At times, we really learn the hard way. It’s only when something drastic dents our well-being that we give the attention it deserves.
Though priorities differ individually, there are some common to all. We need breaks, exercise, eat healthy, and get enough sleep. We need to listen to our bodies and seek medical attention when necessary. We need to learn to say no to work-related demands that might compromise our health.
But even after knowing it all, I didn’t practice any of this.
Today, I hold myself responsible for my aggravating symptoms and depleting health. I went careless and got consumed. I was busy consuming content that I now find useless.
Neurological symptoms arise as a result of abnormal functioning of the nervous system.
Due to various reasons, one or more parts of my nervous system got altered. I experienced challenges that made maintaining the right body posture and movement difficult. I also had frequent dizziness, fatigue, body pain, and problems with involuntary movements. My immune system got compromised making me prone to infections. Fever and cold were almost a daily affair and the rest is history.
For someone coping with an endless list of symptoms, work became torturous.
I couldn’t accommodate anything else with physical therapies, painkillers, and chronic pain. Even the side effects were unimaginable.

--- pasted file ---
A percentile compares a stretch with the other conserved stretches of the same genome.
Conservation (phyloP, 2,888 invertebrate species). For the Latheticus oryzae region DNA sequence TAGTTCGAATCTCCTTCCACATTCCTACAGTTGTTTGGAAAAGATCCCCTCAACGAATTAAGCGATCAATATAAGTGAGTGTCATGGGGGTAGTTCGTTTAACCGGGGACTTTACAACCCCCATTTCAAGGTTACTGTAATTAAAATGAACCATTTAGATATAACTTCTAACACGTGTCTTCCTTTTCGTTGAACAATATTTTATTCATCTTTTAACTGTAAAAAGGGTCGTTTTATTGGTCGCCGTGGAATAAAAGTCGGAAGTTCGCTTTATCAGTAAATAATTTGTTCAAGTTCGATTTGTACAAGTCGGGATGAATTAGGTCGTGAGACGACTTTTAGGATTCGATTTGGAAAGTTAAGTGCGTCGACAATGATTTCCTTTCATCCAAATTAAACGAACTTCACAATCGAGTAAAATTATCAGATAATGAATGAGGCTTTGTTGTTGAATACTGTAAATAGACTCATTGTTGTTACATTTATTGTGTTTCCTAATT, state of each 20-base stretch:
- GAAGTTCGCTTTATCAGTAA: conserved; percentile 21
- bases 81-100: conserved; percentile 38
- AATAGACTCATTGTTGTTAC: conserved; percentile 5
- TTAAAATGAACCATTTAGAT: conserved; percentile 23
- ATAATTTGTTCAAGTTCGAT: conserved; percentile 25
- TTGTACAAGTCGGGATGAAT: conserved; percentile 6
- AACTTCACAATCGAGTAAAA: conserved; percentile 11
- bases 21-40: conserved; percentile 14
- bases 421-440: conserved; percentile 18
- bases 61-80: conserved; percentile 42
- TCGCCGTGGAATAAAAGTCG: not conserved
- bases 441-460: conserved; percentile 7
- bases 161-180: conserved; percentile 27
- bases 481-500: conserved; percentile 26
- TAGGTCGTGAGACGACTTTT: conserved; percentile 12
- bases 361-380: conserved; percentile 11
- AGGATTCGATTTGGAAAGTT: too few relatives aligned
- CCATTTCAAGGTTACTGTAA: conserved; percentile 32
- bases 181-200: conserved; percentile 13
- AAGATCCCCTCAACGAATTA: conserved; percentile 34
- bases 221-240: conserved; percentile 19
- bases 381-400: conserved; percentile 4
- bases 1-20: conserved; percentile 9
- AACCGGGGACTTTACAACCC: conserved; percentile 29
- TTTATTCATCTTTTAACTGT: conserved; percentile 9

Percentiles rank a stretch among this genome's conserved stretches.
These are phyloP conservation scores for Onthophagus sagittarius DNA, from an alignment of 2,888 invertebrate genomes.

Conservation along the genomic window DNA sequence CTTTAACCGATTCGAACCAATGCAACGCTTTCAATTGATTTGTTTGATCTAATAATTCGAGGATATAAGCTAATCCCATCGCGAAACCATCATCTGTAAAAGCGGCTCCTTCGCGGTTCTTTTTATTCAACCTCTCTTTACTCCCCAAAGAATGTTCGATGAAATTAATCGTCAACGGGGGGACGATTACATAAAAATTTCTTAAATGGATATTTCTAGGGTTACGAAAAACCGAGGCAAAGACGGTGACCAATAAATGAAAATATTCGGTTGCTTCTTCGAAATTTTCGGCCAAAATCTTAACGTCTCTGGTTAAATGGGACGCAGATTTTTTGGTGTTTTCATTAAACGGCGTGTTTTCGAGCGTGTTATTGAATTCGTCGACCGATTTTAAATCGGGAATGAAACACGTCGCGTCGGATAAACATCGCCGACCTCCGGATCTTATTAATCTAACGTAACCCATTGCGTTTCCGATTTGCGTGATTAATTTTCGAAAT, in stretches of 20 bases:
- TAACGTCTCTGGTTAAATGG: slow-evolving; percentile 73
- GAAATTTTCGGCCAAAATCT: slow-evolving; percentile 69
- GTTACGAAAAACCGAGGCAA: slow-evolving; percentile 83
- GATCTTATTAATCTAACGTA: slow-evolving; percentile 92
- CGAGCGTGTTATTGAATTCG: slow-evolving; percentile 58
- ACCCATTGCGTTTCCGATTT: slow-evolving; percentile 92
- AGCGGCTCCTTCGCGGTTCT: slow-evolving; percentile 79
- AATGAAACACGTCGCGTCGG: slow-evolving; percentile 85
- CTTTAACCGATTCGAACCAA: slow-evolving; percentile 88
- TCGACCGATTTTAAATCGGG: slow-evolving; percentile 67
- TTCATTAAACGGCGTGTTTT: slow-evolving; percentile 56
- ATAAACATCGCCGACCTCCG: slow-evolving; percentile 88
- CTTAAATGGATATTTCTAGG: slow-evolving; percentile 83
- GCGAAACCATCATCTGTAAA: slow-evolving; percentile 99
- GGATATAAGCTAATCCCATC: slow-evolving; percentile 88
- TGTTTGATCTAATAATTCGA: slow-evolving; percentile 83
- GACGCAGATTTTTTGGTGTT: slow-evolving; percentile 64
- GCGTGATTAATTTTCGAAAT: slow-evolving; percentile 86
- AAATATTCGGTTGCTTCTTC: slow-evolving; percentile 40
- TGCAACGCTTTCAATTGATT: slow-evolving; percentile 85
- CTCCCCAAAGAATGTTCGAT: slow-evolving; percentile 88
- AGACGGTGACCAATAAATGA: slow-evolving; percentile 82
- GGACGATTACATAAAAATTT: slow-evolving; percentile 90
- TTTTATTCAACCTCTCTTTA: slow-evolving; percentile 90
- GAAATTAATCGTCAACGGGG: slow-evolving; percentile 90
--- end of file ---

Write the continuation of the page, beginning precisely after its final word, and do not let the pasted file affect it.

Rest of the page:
I needed to recalibrate since my rare disease was degenerative. I had no option except to quit work.
At first, I was guilty. But did I opt for it or was it needed?
Now I think it to be the right decision as I only got sicker. Being chronically ill means making many tough and uncertain decisions in life.
However, the incident brought incredible learnings for life. It made me conscientious about time management. The process was all about learning and keeping a good balance between work and play:
- It’s important to stay in tune with my body.
- I will never again, underestimate the power of stress and other unusual symptoms.
- Self-care is a priority.
- Build a support system at work.
- To destress, try a no-mobile day.
- It’s important to draw a line and at times say no to things.
- Prioritizing work doesn’t mean doing everything in a single go.
What we can all learn from my experience
Health should be our top priority in life. We need to take care of ourselves to be able to perform at our best in our careers. We need to strike a balance between work and health, and not let work consume our lives.
Let’s make a conscious effort to focus on our health and live a happy and fulfilling life.
It can often feel like work has no place for rare disease people. You’re low on energy, slow, and unpredictable. Being dressed like your colleagues can sometimes hurt and cause pain.
The good news is that with a change in digitalization, work is changing fast. We can adapt. We may work differently but can provide the desired worthwhile results.
The views expressed in this article are the author’s own and do not represent any kind of medical advice.